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Fig. 1. Chloroplasts of foraminiferal symbionts. Gulf of Aqaba. TEM graphs courtesy S. Reber-Leutenegger. A: Bacillarian (diatom) symbionts below lateral chamber wall, housed in eggholders, below pore mouths, of Amphistegina lobifera Larsen. x 5,000. B: dinophycean (dinoflagellate) symbiont of Amphisorus hemprichii Ehrenberg. Note sections of short flagellae (arrows) permitting active movement of the symbiont within the lacunar system of the host, to regulate its access to light. The nucleus with its (polyploid) chromosomes visible during the interphase unusual among eucaryotes but characteristic for dinophyceans. x 10,000. C: rhodophycean (red algal) symbiont of Peneroplis planatus (Fichtel et Moll). x 12,000. D: Bacillarian symbiont of Assilina ammonoides (Gronovius), ultrathin section oblique-tangential to the lateral surface of achamber. Note the loose stacking of the thylacoids in the chloroplast, a characteristic of symbionts of Assilina. X 8,000. E: Elphidium craticulatum (Fichtel et Moll), ultrathin section through a protoplast of a chamber including one of its retral processes (double arrow), showing free chloroplasts in the host chamberplasm, a characteristic of symbiont husbandry. x 4,000. F: Rhodophycean symbionts of Peneroplis planatus (Fichtel et Moll) from Elba in the Mediterranean. Note starch grains covering the pyrenoid and filling most of the symbiont's mass. The starch grains may also appear as free grains in the host chamber plasm and represent seasonal food storage for the host. x 4,000. bD: basal pore disc; cpl: chloroplast; flag: flagellum with its base; ilD: interlamellar disc of pore; m: mitochondrium; n: nucleus; OL: organic lining; p: pore; Pl: plasmalemma; ppl: pore plug; pyr: pyrenoid; spl: (mineralized) sieve plate; tyl: thylacoid; v: vacuoles; (Hottinger, 2006; fig. 30 [1] CC/BY-NC-SA)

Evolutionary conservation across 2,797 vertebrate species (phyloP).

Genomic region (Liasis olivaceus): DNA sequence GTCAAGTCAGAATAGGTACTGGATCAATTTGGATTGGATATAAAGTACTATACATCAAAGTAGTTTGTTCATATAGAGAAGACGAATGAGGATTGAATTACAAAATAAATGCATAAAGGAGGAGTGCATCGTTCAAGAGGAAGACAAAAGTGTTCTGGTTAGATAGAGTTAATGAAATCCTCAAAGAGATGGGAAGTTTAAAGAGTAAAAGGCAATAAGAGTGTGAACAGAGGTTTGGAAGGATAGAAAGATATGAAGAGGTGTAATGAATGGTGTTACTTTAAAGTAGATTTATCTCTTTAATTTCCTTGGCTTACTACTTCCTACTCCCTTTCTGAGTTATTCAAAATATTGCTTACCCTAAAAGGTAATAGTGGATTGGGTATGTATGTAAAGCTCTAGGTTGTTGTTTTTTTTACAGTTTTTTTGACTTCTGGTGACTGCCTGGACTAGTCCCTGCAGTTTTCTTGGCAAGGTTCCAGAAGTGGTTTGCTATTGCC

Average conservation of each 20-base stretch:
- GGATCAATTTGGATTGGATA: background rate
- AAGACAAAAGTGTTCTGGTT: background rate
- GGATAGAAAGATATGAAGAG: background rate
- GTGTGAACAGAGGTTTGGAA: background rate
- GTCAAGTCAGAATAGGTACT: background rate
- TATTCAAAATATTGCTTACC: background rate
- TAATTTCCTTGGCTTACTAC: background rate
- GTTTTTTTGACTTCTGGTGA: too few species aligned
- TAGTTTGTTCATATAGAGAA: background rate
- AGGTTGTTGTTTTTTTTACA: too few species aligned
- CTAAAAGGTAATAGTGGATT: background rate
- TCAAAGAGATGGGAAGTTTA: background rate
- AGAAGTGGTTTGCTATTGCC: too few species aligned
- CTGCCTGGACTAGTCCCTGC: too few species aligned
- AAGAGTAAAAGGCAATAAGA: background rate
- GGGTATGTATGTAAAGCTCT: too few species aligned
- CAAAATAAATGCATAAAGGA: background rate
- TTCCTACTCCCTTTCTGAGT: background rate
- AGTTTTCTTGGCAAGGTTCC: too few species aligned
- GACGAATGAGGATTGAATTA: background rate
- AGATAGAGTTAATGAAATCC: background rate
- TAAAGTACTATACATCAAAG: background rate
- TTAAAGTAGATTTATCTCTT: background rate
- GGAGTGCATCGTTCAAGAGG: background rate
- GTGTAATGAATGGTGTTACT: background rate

• according to Hottinger (2006):

SYMBIOSIS - in foraminifera: algal cells living (as symbionts) within the foraminiferal cytoplasm in a mutualistic relationship with their host. The symbionts actively photosythesize and reproduce asexually in the host cell. They are engaged in recycling nutrients. They live either in vacuoles of the host cytoplasm and are displaced passively by the host's protoplasmic streaming, or are found in the lacunar system of the host cell within which they may move actively using their shortened flagella to regulate the amount of their irradiation by sunlight so as to avoid photoinhibition. During the asexual reproduction of the host, each offspring inherits a small number of symbionts from the mother cell. But after sexual reproduction, the foraminiferal zygote must take up symbionts from its ambient environment.

See also


Hottinger (2006), Illustrated glossary of terms used in foraminiferal research. Carnets de Géologie, Memoir 2, ISSN 1634-0744

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